Applications Open for SIREN Engagement Grants
Request for Applications
NEW: Scroll down past the RFA for additional application resources, including the video recording of our 6/6/23 Informational Session and a FAQ of questions we've received so far.
For any further questions, please email us at firstname.lastname@example.org
The Social Interventions Research and Evaluation Network (SIREN) was established in 2016 to conduct, catalyze, and disseminate high quality research that advances healthcare sector strategies to improve social conditions, a practice that is coming to be known as ‘social care.’ Although social care research aspires to help address racial inequities, to do so requires improving and deepening how researchers partner with individuals and communities impacted by social needs and social care interventions. Known barriers or challenges to such engagement include gaps in funding and infrastructure for forming and maintaining partnerships and lack of mentorship and coaching for researcher and community partners to participate in these efforts. To support this important work, SIREN is pleased to announce a new grant opportunity specifically focused on supporting and strengthening partnerships between social care researchers and impacted communities/individuals. This grant opportunity is supported by the Robert Wood Johnson Foundation (Grant #80274).
We will provide funding to support researchers and community organizations/groups to develop, sustain, and/or expand partnerships related to social care. We hope these grants will both:
- Increase social care researchers’ capacity to partner with community members; and
- Increase community members’/groups’ capacity to partner with social care researchers.
Our ultimate goal is for individuals and communities impacted by social needs and social care interventions (hereafter referred to as“individuals with lived experience”) to be more deeply involved in social care research that advances racial health equity.
The SIREN Engagement Grant is designed for social care researchers and their community partners. While either the researcher or the community partner may serve as the prime applicant, we strongly encourage a joint application with separate budgets to ensure fair compensation and distribution of funds.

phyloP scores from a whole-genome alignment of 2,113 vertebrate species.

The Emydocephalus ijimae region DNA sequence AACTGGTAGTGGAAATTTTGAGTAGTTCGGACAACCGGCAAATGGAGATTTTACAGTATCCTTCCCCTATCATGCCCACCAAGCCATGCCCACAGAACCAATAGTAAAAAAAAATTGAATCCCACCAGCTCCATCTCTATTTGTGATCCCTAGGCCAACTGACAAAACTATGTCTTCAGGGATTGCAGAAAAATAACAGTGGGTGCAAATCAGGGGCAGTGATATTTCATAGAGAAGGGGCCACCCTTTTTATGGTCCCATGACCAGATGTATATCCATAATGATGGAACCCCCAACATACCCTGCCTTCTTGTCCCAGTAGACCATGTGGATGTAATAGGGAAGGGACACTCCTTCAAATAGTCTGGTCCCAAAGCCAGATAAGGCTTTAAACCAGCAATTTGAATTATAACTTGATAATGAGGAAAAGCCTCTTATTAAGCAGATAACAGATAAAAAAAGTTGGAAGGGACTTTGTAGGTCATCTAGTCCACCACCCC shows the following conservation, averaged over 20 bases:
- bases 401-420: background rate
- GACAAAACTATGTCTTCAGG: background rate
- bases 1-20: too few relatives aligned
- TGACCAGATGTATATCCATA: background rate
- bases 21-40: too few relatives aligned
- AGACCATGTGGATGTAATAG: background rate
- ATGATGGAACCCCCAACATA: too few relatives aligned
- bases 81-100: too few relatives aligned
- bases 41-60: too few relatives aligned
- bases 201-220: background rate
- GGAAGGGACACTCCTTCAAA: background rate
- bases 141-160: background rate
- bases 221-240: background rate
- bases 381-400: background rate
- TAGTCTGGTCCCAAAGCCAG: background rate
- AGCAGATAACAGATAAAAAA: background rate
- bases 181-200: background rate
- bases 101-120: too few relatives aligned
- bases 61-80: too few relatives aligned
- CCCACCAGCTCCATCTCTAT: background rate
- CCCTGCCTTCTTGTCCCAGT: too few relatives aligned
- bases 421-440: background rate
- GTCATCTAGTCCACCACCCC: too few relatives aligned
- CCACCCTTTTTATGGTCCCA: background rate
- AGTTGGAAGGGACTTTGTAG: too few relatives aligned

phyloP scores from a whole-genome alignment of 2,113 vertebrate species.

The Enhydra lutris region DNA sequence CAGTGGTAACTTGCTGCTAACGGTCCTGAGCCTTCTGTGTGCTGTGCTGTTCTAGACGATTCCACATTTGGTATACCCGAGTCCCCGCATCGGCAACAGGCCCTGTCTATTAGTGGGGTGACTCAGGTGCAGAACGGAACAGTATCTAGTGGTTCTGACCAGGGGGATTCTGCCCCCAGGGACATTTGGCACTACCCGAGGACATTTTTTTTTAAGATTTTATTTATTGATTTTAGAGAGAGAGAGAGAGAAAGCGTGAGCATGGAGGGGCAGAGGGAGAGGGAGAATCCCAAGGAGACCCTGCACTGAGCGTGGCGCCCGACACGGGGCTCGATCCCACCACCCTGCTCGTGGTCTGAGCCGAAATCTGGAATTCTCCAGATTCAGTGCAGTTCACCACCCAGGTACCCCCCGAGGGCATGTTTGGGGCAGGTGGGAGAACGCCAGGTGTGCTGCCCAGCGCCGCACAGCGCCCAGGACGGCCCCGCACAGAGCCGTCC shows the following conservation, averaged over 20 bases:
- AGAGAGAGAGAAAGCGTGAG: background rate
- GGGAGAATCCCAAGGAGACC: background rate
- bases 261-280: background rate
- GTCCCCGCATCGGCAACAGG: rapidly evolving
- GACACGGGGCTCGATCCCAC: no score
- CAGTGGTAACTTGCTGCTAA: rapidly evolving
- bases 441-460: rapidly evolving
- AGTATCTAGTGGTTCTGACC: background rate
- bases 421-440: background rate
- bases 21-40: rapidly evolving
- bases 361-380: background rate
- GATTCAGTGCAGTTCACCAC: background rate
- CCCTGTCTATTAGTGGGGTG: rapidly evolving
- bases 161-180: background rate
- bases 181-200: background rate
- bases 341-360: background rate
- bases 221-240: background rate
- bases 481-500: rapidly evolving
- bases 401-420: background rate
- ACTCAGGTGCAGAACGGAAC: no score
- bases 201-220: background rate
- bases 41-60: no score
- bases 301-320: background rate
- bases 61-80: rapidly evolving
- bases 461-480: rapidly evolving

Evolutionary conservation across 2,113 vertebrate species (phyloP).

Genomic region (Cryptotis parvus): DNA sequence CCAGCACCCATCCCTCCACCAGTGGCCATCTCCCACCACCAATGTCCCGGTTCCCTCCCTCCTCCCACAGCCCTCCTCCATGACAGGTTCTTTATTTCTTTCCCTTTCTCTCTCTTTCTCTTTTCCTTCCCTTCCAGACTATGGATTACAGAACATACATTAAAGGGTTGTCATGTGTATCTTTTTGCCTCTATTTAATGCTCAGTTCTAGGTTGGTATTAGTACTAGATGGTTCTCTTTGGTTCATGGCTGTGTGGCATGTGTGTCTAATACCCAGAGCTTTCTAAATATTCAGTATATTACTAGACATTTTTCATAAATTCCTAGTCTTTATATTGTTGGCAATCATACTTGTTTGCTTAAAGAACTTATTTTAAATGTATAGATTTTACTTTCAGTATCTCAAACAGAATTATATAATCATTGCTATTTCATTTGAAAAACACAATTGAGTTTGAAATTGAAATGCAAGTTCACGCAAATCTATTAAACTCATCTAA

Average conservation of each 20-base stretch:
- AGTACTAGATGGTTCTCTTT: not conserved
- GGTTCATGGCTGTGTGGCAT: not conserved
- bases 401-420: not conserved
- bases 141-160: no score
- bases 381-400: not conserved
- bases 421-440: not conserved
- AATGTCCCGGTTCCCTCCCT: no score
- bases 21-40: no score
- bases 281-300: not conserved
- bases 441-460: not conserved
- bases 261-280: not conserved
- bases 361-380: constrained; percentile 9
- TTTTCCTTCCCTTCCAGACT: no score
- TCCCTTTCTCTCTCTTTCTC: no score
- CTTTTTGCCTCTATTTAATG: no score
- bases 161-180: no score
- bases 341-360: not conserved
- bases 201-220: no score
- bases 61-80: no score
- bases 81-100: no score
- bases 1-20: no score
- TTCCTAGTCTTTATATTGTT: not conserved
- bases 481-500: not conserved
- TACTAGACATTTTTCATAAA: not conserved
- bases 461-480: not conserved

By social care researchers, we mean investigators or investigator teams who conduct research studies on healthcare sector strategies to improve social conditions (see NASEM 2019 report for more detail). Investigators are eligible from the following settings:
- Academic institution-based research faculty
- Research arms of non-profit organizations (e.g., think tanks, foundations, community-based organizations (CBOs))
By community partners, we mean organizations or groups that engage, advocate for, or create intentional space for individuals who are impacted by social needs and social care. Some examples of eligible community partners include:
- Social service CBOs
- Community health centers
- Community action or advocacy groups
- Community, consumer, or patient advisory boards
Only applicants from the United States are eligible for this RFA.
Here is a non-exhaustive list of examples of partnerships that would be eligible for this grant opportunity:
- An established partnership between:
- Social care researchers and individuals with lived experience (e.g., patient advisory board);
- Social care researchers and community partner that engages individuals with lived experience;
- A new standing advisory board composed of prior lived-experience advisors on social care research
- A new partnership between social care researchers and a community partner
Note that the focus of this grant opportunity is the meaningful involvement of individuals and communities impacted by social needs and social care; therefore, partnerships solely between professionals or organizational representatives would not be a good fit for this opportunity.